Local Earthquake Tomography at Los Humeros Geothermal Field (Mexico)
Toledo, T.; Gaucher, E.; Jousset, P.; Jentsch, A.; Haberland, C.; Maurer, H.; Krawczyk, C.; Calò, M.; Figueroa, A., 2020: Local Earthquake Tomography at Los Humeros Geothermal Field (Mexico). In: Journal of Geophysical Research: Solid Earth, Band 125, 12, DOI: 10.23689/fidgeo-4029.
A passive seismic experiment using 25 broadband and 20 short‐period stations was conducted between September 2017 and September 2018 at Los Humeros geothermal field, an important natural laboratory for superhot geothermal systems in Mexico. From the recorded local seismicity, we derive a minimum 1‐D velocity model and obtain 3‐D Vp and Vp/Vs structures of Los Humeros. We improved the classical local earthquake tomography by using a postprocessing statistical approach. Several inversions were computed and averaged to reduce artifacts introduced by the model parametrization and to increase the resolution of the investigated region. Finally, the resulting Vp and Vp/Vs structures and associated seismicity were integrated with newly acquired geophysical and petrophysical data for comprehensive interpretation. The recorded seismicity is mainly grouped in three clusters, two of which seem directly related to exploitation activities. By combining new laboratory measurements and existing well data with our Vp model, we estimate possible geological unit boundaries. One large intrusion‐like body in the Vp model, together with neighboring high Vp/Vs anomalies, hints at a region of active resurgence or uplift due to the intrusion of new magma at the northern portion of the geothermal field. We interpret high Vp/Vs features as fluid bearing regions potentially favorable for further geothermal exploitation. Deep reaching permeable faults cutting the reservoir unit could explain fluid flow from a deeper local heat source in the area.Key Points: High‐quality earthquake data were collected to image the Vp and Vp/Vs models for the first time at Los Humeros geothermal field (Mexico). Inversions were performed by extending the classical earthquake tomography using a postprocessing statistical approach. Geological unit boundaries and fluid and gas bearing zones were interpreted considering new geological, geophysical, and petrophysical data.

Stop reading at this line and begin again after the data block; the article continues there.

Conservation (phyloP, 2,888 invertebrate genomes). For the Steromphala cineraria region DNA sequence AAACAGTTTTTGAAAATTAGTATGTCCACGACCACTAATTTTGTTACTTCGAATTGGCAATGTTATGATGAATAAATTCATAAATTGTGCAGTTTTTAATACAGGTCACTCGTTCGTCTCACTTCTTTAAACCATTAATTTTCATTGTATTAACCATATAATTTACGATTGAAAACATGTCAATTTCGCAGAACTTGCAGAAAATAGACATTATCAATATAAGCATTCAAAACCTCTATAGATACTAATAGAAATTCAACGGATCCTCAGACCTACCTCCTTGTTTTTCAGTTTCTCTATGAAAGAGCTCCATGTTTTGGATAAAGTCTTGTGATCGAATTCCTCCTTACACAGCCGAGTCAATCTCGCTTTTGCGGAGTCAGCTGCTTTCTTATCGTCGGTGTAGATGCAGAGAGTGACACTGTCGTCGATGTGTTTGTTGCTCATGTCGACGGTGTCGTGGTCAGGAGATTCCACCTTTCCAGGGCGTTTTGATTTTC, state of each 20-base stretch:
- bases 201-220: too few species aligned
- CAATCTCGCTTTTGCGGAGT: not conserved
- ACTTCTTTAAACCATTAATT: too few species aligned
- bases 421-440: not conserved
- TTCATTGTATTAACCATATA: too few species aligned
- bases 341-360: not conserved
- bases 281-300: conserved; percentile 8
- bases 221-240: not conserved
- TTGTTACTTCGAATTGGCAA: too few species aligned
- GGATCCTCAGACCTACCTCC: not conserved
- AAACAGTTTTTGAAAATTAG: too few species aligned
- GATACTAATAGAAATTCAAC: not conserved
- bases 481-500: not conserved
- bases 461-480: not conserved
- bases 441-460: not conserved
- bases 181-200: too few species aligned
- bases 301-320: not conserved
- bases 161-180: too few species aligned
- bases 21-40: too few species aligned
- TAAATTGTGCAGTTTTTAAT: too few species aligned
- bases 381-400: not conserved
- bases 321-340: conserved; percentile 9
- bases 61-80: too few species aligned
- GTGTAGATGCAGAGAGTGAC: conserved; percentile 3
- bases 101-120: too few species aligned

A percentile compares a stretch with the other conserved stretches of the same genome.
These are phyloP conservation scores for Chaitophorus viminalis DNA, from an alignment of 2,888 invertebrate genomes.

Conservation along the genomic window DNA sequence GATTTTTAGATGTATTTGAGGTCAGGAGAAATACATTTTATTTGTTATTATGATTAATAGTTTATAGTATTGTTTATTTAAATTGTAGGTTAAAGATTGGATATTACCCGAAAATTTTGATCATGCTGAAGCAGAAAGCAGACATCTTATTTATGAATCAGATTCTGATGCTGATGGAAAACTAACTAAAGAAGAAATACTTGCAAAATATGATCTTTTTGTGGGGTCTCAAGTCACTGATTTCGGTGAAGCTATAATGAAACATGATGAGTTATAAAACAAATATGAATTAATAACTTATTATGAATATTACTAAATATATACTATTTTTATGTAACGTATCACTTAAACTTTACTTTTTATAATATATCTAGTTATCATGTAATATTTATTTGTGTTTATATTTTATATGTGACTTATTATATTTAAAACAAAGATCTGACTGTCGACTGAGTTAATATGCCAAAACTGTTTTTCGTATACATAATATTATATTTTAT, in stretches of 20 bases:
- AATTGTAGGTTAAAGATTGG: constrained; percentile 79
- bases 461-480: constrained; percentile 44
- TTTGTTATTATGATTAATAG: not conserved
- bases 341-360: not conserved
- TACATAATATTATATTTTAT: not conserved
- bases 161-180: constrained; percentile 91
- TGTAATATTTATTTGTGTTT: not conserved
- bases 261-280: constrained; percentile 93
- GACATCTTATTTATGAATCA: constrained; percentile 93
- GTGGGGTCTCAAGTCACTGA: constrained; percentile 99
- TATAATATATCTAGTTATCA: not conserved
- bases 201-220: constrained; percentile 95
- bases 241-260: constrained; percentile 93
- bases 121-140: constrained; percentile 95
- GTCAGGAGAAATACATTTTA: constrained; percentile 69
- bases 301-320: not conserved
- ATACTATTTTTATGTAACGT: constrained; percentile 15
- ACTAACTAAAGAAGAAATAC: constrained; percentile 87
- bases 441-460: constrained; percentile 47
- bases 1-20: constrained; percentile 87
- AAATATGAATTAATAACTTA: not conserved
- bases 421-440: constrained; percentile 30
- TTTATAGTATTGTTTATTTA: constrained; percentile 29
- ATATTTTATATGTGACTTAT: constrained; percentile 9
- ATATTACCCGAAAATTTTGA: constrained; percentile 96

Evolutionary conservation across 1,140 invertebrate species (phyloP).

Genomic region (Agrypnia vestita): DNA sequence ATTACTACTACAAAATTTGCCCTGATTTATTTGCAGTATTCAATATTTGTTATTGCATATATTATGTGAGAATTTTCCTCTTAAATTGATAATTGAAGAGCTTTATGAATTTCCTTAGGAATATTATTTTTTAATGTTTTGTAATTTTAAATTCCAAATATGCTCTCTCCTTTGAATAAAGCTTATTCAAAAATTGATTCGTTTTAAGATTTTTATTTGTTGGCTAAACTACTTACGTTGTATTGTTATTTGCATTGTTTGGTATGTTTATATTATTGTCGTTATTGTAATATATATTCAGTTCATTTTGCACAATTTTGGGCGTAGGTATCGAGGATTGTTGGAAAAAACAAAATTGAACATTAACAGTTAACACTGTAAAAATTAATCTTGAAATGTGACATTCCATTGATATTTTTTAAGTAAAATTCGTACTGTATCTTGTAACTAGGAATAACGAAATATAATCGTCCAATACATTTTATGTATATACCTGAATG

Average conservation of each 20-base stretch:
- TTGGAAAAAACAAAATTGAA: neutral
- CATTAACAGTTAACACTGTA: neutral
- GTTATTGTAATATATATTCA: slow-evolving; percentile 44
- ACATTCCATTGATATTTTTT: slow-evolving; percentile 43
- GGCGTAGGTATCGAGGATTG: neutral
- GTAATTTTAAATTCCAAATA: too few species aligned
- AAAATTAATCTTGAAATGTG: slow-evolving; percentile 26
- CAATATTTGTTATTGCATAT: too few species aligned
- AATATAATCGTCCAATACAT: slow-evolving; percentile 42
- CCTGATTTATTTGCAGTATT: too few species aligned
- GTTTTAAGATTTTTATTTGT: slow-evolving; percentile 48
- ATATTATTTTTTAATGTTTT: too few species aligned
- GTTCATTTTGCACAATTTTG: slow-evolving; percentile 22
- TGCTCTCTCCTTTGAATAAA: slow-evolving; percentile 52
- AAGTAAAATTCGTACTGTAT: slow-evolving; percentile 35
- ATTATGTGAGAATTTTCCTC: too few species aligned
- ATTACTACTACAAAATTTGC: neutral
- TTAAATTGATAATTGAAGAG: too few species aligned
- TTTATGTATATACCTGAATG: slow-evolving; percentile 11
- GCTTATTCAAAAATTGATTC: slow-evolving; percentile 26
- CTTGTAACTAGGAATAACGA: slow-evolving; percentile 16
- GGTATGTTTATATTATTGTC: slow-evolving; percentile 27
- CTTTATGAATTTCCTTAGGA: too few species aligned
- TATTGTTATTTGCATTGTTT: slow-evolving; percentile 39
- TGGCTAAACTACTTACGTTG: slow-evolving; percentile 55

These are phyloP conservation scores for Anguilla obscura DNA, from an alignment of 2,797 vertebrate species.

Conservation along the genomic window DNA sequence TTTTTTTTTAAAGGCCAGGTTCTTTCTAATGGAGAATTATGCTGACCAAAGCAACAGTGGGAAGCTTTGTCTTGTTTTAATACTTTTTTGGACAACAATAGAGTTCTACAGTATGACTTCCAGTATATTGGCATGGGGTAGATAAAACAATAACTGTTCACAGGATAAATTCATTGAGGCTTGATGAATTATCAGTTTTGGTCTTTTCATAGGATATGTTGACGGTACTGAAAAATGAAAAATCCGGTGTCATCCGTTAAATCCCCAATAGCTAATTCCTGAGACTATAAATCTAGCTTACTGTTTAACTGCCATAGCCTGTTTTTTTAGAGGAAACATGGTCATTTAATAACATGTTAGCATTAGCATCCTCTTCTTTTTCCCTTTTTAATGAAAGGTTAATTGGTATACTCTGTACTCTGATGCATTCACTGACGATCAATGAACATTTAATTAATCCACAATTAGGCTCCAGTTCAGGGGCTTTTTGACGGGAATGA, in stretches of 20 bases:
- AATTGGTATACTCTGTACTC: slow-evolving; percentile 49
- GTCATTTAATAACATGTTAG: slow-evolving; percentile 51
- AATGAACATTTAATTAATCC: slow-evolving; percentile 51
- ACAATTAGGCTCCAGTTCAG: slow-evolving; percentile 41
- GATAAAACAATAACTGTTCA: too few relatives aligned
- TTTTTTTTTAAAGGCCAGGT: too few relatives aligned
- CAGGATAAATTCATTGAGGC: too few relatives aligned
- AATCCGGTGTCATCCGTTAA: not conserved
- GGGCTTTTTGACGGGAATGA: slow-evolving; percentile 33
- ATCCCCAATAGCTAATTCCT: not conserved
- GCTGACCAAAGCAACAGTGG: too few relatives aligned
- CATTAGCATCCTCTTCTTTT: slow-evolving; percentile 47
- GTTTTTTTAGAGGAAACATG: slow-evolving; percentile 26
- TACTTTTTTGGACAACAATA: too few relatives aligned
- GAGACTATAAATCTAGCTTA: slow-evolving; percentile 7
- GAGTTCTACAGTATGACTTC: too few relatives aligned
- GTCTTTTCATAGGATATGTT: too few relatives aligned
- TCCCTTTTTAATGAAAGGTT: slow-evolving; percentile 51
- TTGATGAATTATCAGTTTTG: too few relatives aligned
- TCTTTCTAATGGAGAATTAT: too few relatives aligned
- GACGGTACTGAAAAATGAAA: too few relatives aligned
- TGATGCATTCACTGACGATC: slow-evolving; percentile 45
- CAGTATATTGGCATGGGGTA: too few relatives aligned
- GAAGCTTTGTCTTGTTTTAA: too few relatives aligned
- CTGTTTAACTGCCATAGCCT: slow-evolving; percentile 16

induced and local seismicity
P and S velocity structure
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